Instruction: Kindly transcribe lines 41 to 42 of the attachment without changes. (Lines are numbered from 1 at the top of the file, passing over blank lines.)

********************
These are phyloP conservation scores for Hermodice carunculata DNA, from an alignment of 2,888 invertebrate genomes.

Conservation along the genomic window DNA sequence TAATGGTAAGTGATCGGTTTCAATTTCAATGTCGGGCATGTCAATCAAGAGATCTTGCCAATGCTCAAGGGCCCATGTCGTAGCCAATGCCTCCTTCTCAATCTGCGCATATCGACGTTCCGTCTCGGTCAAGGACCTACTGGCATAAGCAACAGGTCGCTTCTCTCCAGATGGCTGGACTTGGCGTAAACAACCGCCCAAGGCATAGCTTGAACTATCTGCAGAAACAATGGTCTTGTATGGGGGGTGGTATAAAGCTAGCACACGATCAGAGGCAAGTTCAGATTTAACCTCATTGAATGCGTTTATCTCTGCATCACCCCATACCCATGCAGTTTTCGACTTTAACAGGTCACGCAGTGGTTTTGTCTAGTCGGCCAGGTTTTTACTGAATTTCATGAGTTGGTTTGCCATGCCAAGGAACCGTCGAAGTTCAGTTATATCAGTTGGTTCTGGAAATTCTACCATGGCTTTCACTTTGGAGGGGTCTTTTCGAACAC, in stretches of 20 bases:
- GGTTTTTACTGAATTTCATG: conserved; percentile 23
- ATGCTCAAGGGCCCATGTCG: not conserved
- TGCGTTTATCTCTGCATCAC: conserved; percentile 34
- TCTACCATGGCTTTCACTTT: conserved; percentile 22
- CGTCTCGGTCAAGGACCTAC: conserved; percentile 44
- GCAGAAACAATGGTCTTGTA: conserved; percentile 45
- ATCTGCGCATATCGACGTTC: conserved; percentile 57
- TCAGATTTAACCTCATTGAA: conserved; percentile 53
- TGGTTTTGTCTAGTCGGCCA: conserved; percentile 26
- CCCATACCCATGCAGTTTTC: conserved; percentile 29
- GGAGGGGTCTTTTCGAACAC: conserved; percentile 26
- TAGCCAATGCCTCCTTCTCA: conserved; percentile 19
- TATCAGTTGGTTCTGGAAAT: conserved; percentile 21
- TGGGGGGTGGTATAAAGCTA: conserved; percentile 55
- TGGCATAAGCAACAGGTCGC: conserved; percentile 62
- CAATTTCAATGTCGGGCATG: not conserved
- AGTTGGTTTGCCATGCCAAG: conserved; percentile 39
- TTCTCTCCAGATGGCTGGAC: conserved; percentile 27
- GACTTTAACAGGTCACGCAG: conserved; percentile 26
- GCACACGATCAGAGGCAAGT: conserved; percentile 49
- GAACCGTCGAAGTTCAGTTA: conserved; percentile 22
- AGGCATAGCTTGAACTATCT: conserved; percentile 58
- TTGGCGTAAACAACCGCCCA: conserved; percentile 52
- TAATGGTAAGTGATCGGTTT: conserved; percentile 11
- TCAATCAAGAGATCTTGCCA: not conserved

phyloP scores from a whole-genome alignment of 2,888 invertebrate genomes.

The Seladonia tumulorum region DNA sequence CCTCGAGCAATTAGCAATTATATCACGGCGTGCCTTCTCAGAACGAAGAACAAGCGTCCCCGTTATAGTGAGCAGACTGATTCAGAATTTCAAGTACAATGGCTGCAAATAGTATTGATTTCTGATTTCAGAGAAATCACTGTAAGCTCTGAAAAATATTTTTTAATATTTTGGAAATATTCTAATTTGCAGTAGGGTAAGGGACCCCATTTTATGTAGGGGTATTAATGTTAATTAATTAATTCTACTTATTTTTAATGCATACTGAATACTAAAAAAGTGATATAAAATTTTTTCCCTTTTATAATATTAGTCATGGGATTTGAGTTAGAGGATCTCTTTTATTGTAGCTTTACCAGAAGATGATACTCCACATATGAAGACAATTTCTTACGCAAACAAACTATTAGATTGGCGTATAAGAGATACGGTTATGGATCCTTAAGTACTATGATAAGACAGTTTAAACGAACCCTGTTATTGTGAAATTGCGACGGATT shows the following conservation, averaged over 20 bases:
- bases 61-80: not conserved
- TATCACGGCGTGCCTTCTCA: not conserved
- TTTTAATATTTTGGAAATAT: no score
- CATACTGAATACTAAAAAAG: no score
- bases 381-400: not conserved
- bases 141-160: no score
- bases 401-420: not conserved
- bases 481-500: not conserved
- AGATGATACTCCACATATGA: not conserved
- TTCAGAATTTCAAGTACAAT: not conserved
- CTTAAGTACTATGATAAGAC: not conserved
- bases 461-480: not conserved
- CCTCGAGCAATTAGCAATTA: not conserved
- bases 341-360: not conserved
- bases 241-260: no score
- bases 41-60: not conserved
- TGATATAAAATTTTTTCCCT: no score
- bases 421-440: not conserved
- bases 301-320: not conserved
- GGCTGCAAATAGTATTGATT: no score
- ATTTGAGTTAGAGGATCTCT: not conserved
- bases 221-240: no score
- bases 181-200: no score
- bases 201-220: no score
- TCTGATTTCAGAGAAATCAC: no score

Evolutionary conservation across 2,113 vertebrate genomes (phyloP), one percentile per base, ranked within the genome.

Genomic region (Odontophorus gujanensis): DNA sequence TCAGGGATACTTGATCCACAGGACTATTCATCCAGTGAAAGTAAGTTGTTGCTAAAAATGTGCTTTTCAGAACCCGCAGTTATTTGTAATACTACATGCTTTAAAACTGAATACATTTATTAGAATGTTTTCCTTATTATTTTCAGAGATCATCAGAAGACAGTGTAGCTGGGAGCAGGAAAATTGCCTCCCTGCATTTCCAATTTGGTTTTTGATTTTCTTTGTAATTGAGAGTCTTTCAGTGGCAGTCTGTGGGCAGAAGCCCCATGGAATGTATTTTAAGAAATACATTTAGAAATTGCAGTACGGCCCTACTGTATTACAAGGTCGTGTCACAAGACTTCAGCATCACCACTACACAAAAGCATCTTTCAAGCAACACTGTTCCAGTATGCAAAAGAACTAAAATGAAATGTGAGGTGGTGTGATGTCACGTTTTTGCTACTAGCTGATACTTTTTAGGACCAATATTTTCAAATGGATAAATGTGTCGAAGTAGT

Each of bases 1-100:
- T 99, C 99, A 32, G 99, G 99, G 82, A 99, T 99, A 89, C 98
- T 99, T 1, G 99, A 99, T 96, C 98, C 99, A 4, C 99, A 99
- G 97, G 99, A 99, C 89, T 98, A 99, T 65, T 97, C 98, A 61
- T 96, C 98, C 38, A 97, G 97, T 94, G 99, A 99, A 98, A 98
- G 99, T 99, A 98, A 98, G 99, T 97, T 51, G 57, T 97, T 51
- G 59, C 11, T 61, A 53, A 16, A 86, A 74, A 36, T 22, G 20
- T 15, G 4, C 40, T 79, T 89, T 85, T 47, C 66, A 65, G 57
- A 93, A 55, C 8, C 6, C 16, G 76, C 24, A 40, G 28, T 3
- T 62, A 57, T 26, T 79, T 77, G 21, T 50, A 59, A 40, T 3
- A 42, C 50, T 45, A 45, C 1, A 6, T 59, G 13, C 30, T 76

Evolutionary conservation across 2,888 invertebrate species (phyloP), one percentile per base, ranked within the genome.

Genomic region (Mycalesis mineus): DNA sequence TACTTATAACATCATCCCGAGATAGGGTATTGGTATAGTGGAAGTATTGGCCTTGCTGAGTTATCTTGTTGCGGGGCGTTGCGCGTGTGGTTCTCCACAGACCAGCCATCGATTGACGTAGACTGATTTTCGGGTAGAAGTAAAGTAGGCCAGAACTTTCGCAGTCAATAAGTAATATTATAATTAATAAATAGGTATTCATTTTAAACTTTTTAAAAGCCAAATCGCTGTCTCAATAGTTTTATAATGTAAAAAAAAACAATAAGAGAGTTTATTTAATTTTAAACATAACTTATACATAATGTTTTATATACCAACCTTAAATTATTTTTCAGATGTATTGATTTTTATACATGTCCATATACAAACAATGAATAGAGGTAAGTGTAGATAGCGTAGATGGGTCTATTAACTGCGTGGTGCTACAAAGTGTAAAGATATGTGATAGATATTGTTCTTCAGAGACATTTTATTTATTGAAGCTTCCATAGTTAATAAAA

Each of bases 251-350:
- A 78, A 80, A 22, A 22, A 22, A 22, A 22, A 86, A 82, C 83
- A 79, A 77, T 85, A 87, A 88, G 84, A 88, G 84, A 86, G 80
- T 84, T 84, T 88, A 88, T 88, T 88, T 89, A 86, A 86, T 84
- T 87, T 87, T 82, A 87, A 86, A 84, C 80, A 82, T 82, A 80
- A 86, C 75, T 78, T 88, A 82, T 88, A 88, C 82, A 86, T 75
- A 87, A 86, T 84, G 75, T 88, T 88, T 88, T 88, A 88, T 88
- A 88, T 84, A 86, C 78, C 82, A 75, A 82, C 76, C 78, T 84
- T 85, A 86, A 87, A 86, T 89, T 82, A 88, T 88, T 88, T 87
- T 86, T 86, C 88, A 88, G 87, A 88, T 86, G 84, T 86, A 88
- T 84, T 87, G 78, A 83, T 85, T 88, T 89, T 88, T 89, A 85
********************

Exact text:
- bases 461-480: not conserved
- CCTCGAGCAATTAGCAATTA: not conserved